A second prerequisite, Tillack continues, is the need for traceability of supply. “Having transparency and traceability around where they are sourcing from within these two countries is key. I imagine these companies are all well on that journey given their longstanding history in the region.”
Upholding the rights of existing landholders is another basic requirement, ensuring particularly the mitigation measures themselves do not have unintended negative consequences for indigenous peoples, Tillack argues. She says the action plan will also have to be very clear about how it defines deforestation and forest degradation, suggesting some initiatives had found “loopholes” in the past to allow continued deforestation. For campaign groups, such as RAN and Greenpeace, the requirement is for “zero deforestation” commitments rather than “zero net deforestation” which allows forest clearance to be offset by replanting. An action plan, Tillack continues, should also include incentives “to enable suppliers continue to have their livelihoods without expanding into new regions”.
In this context, Scobey says the “single most important action” of the initiative is to improve the productivity of cocoa on existing farms in suitable land areas. “What’s unusual about cocoa is that it’s a crop where deforestation has been driven by individual poverty household who farm very small and scattered plots. In the case of the smallholder farmer our challenge is to increase productivity on existing land so that they don’t need to continue to encroach into forestlands to grow more cocoa to make more income.”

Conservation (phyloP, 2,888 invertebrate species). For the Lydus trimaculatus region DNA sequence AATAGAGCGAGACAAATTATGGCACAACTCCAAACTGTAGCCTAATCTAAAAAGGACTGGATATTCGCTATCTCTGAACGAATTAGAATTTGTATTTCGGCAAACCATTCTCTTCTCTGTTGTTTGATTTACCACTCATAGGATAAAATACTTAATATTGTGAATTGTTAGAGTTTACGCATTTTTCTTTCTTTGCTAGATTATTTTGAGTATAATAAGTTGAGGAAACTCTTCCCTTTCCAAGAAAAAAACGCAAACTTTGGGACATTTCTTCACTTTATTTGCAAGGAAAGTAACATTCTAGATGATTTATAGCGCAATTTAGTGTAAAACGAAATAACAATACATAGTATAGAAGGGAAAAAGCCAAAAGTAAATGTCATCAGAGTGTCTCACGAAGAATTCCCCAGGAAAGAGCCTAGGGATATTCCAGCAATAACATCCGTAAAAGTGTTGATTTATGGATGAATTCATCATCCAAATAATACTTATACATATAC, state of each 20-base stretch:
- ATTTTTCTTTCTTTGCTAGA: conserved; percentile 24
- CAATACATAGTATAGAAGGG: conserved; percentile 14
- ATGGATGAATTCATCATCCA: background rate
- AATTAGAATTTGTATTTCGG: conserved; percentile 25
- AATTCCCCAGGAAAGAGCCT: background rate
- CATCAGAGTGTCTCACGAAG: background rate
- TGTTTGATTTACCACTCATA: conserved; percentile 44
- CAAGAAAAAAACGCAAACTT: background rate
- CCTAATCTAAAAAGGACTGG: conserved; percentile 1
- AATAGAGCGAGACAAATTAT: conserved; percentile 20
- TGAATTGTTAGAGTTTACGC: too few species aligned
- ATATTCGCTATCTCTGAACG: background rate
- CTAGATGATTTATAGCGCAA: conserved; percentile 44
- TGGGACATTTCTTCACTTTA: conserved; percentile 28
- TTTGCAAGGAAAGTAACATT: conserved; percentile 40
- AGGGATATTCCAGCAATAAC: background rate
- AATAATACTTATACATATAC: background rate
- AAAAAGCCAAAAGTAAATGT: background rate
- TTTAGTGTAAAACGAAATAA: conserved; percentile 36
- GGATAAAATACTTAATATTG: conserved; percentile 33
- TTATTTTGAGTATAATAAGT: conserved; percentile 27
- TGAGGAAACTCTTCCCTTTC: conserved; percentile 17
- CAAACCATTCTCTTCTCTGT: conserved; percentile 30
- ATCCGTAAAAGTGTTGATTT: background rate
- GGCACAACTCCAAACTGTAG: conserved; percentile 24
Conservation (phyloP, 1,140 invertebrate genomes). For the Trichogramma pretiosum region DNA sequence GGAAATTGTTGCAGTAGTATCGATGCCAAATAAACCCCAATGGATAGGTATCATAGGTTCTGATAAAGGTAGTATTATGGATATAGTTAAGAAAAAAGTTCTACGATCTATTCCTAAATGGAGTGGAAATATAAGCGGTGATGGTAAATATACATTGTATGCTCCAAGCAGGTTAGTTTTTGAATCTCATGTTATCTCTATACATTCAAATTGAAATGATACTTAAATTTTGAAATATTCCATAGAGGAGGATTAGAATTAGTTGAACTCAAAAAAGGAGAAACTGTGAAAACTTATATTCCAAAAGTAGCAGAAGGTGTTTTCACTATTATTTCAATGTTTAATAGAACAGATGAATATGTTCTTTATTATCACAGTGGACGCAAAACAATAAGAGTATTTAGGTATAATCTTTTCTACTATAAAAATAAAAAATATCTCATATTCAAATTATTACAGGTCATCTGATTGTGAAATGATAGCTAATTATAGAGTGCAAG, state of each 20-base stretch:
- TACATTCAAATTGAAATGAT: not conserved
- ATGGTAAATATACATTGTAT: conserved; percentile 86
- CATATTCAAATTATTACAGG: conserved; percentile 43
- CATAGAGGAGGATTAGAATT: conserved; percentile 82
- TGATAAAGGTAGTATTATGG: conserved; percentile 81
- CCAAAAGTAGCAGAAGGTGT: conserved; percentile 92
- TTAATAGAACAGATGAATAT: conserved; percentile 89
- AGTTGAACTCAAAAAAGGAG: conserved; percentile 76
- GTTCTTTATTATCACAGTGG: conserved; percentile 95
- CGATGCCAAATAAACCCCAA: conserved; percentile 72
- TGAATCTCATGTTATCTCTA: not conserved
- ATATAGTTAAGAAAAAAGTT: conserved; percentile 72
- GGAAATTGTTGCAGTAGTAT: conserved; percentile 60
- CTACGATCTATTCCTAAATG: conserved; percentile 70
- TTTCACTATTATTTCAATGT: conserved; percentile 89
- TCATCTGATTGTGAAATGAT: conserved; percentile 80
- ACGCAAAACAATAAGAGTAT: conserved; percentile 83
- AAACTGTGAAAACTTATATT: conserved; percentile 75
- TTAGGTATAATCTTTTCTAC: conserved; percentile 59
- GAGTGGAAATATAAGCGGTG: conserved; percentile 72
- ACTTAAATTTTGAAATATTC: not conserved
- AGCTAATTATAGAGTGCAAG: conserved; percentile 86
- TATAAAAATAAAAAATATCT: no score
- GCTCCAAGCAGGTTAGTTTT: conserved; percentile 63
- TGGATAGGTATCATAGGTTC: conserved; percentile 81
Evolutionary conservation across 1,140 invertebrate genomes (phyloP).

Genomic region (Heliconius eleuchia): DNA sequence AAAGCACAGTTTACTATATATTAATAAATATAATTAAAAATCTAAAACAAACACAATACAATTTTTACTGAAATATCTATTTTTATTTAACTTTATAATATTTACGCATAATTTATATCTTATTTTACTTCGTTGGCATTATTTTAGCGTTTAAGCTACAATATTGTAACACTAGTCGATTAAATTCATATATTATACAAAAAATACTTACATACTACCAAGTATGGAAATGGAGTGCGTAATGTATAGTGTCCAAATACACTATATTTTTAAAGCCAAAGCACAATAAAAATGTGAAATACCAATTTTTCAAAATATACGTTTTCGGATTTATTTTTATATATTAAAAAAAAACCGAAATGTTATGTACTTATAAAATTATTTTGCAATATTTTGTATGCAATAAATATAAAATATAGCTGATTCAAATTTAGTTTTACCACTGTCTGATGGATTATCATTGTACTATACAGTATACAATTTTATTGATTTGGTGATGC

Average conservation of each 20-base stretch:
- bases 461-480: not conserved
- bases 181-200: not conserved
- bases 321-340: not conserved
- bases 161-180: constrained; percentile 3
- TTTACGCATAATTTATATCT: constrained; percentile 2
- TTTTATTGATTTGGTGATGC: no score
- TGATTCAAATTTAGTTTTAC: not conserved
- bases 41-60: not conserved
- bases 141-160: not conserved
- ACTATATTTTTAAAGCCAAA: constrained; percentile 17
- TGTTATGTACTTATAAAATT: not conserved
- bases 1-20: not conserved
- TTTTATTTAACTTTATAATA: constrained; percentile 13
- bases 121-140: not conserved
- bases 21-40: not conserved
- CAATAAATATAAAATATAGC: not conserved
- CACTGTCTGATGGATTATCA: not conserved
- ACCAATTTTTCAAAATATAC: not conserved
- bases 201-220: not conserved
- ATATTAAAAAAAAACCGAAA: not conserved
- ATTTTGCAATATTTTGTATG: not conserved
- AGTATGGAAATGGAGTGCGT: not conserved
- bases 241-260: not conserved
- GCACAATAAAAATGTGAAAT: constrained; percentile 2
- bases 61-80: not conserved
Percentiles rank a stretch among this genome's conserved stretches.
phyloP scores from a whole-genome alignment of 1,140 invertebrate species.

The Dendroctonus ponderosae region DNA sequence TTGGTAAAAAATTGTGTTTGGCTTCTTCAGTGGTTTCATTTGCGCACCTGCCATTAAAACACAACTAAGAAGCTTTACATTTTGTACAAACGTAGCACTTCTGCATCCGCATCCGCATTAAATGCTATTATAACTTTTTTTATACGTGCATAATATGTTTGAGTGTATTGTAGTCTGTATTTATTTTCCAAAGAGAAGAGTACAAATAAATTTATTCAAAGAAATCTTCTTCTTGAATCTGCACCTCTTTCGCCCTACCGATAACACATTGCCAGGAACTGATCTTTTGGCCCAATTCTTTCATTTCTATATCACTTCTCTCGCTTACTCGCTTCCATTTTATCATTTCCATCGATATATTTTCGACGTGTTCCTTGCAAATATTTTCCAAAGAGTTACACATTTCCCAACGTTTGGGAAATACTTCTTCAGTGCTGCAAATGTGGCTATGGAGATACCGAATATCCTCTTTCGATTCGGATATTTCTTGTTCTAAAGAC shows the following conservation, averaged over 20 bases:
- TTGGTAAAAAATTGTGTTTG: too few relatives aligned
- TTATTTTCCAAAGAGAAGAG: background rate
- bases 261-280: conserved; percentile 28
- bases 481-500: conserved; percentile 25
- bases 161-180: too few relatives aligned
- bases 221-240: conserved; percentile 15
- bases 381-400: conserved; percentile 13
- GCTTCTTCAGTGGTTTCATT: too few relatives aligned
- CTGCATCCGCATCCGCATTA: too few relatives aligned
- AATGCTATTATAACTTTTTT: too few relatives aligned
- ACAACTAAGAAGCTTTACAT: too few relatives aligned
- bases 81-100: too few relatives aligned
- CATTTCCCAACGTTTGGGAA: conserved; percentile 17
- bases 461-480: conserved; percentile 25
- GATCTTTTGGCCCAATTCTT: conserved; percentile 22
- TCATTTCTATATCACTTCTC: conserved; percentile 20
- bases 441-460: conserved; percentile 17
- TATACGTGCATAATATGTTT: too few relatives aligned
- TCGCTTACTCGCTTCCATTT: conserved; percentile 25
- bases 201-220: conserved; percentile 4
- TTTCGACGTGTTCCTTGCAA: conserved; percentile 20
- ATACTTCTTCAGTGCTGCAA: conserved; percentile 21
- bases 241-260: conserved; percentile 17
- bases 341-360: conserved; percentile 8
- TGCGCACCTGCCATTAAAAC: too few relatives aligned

Scobey points out that the lack of progress to date means there is still great potential to do this. “The yields in cocoa are literally a third to a half of what they should be. With proper management, good agricultural practices, improved planting materials, the application of fertiliser, you can see your yields double within a few years. So the number one priority intervention for companies is to support this productivity transformation for farmers.”
Another key requirement of any action plan, Tillack adds, is transparency. “That really is around being … able to adequately demonstrate that there are improvements being made, or where there are grievances raised or where they are not getting it right for there to be an adequate grievance mechanism in place so that any stakeholders that have concerns can raise a grievance with a proper mechanism that can move towards remedy.”
Scobey’s comments suggest the industry partners are well aware of what external stakeholders expect. Not least, he stresses the emphasis that will be placed on transparency and reporting. While not wishing to “second-guess” the outcome of stakeholder discussions during the coming months, Scobey says a likely path will be the development of “a series of targets and action points that will be subject to monitoring so we can all hold ourselves accountable”.